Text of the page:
6. Post-Modernism in the 1980s
      7. Neo-Conceptualism in the 1980s and 1990s
      8. The 21st century: Queer Theory, Feminism, and Post Post-Modernism
      9. Where are we now?
  3. Architecture and city planning
    1. Romantic architecture of the 19th century, including Neoclassicism
    2. Architecture and engineering of the mid-19th century
    3. Expressionism and Art Nouveau
    4. The Chicago School - early skyscraper construction
    5. Formalism and the Bauhaus/The International Style
    6. Brutalism, Deconstruction, and high tech architecture: the 1950s to the 1980s
    7. Post-Modernism from the 1970s to the 1990s
    8. Neo-Modernism into the 21st century

Lab Content

Lab activities are provided for students to practice visual literacy and critical thinking skills through the synthesis of content from lecture, posted videos, and reading assignments through written responses to weekly prompts related to specific works of art and architecture. Students practice visual literacy skills through observation, description, analysis, and interpretation within the artwork's specific historical and cultural context using the language of visual analysis (formal elements and principles of design), technique, and genre. When appropriate students practice the application of theoretical frameworks (biography, Marxism, Feminism, Psychoanalysis, Modernism, Postmodernism, Post-colonialism, Structuralism, etc.) regarding each topic area.

Special Facilities and/or Equipment

1. Textbooks, notebook; an adequate lecture hall that can be darkened to show projected images and films.
2. Access to the Artstor online image archive. Classroom must be internet connected and provided with digital projector, DVD player, and VHS player.
3. When taught via Foothill Global Access, on-going access to a computer with email software and capabilities, email address, and internet browsing software.

Method(s) of Evaluation

Methods of Evaluation may include but are not limited to the following:

Two midterms, including slide identification, short answer, and essay questions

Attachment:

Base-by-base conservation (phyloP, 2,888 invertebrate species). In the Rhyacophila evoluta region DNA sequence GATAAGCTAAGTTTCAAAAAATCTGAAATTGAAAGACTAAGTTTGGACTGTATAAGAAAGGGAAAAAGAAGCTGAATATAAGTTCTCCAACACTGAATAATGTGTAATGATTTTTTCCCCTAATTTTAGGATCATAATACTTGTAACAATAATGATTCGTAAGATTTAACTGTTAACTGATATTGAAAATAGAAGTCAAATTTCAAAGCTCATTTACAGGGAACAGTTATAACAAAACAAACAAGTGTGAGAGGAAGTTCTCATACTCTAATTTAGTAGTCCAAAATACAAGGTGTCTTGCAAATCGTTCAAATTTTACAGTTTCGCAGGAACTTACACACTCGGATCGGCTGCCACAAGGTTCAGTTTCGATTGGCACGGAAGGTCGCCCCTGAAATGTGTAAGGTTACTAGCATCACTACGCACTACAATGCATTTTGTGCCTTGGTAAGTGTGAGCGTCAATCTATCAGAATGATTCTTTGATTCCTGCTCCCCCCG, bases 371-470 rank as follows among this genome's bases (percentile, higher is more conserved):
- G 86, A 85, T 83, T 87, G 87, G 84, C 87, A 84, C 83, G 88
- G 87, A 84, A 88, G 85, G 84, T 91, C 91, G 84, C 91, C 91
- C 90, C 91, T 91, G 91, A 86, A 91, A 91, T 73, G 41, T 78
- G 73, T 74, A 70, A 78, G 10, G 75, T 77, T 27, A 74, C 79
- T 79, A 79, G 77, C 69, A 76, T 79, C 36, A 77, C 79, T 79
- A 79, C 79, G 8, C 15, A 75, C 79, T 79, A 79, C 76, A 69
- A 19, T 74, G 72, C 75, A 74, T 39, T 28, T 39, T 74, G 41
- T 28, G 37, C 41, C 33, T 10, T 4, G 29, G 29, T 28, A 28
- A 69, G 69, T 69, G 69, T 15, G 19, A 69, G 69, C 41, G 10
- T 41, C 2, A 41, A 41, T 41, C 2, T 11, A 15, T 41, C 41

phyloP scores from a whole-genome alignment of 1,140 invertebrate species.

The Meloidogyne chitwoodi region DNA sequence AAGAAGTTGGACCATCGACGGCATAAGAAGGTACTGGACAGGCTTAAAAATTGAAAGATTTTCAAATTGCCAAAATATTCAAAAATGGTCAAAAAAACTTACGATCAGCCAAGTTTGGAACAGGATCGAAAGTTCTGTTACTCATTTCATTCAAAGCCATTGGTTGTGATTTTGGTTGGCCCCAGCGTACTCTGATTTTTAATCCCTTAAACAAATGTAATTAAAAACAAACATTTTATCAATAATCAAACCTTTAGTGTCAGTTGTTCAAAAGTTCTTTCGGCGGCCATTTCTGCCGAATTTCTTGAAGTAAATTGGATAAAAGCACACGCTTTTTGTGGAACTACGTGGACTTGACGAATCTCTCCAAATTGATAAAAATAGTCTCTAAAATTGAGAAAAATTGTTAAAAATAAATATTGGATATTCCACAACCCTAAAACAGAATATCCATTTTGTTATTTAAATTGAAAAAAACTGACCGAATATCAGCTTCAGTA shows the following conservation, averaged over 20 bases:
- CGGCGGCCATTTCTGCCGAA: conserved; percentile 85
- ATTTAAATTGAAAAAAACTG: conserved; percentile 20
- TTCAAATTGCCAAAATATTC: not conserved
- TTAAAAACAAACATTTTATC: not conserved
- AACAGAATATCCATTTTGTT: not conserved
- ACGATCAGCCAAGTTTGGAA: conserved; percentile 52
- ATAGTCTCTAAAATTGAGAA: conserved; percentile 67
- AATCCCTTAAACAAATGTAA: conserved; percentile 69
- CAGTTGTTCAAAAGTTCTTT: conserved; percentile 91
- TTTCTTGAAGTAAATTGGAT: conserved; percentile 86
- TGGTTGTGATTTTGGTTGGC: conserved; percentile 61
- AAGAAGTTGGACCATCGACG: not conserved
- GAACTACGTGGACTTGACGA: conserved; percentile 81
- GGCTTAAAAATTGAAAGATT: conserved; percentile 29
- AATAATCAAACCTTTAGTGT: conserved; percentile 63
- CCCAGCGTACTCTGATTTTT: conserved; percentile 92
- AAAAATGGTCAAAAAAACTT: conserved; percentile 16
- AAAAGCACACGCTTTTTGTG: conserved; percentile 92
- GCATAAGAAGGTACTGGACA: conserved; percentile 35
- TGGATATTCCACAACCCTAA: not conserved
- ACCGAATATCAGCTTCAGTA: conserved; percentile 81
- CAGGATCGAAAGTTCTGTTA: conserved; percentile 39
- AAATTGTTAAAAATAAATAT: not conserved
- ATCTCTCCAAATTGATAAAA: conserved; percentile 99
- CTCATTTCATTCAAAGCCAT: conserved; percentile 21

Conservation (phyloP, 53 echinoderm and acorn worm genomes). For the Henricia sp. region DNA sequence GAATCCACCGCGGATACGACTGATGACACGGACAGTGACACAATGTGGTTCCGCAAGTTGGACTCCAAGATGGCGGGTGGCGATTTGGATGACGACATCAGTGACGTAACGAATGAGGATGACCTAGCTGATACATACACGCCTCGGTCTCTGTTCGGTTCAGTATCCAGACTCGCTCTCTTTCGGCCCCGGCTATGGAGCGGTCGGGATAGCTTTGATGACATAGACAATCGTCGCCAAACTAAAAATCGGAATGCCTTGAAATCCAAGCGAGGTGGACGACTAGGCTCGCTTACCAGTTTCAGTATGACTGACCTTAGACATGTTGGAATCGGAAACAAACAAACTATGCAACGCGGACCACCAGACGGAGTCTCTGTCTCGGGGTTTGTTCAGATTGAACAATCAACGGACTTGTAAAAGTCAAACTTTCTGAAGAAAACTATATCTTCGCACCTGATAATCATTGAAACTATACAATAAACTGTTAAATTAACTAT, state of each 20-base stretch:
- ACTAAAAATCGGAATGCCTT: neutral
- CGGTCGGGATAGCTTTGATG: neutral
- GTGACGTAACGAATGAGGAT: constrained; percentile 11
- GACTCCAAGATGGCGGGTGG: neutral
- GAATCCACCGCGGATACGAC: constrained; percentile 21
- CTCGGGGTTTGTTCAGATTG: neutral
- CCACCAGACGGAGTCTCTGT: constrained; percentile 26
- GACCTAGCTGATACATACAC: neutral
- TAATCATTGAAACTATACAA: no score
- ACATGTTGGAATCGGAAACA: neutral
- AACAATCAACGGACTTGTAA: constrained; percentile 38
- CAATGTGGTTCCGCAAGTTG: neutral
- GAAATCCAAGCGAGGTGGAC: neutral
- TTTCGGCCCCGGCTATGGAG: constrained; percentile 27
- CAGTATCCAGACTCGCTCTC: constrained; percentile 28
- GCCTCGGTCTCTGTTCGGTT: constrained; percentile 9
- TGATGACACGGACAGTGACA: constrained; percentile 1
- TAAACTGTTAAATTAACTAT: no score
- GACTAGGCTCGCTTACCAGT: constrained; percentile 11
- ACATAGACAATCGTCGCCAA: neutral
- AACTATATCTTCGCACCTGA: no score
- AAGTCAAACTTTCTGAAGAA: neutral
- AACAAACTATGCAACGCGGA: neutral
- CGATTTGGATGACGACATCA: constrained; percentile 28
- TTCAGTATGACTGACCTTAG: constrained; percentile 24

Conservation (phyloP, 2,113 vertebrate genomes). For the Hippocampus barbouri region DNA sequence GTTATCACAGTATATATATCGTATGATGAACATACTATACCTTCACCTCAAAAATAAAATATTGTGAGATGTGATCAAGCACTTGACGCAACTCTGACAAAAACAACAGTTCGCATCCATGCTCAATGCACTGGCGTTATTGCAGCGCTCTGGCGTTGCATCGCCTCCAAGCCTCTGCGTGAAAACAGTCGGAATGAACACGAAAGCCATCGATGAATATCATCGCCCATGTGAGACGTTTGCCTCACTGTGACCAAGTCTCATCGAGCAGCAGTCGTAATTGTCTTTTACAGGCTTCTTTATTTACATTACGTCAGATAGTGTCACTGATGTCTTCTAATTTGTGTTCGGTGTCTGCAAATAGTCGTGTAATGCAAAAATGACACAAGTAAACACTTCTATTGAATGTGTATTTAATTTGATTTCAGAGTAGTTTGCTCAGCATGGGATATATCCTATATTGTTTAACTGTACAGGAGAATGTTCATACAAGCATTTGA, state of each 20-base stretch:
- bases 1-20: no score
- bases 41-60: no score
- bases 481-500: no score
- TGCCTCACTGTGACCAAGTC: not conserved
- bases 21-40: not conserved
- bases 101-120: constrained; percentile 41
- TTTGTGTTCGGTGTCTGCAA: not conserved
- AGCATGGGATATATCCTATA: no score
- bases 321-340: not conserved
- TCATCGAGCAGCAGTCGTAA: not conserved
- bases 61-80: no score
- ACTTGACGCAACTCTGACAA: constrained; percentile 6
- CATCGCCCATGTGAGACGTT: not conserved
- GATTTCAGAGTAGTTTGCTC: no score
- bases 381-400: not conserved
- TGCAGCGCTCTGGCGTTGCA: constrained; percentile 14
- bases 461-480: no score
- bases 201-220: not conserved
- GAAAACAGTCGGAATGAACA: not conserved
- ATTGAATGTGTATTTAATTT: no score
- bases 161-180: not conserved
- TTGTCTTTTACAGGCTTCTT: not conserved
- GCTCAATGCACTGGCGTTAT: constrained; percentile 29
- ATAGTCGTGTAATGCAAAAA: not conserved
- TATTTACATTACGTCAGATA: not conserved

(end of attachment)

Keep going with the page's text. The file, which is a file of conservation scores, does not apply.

Final examination, including slide identification, short answer, and essay questions
A research paper (7-8 pages) presented in the MLA format using primary and secondary sources only
Three research activity assignments based on instructional library research modules
Weekly online discussion sessions
Weekly quizzes

Method(s) of Instruction

Methods of Instruction may include but are not limited to the following:

Cooperative learning exercises
Oral presentations
Electronic discussions/chat
Independent study
Field trips

Representative Text(s) and Other Materials

Arnason, Harvard, and Elizabeth C. Mansfield. History of Modern Art, 7th ed.. 2013.

Although this text is older than the "five years or newer" standard, it remains a seminal text for the study of modern and contemporary art.

Types and/or Examples of Required Reading, Writing, and Outside of Class Assignments

  1. Approximately one chapter of text (40-60 pages) per week
  2. Primary/secondary source reading from handouts and instructor-provided internet links
  3. 7-8 page paper prepared using the MLA format and researched using primary and secondary sources only
  4. Weekly online discussions involving written statements and responses
  5. Written essay responses (500+ words) on all three exams
  6. Written short answer responses (50-100 words) on all three exams


Art History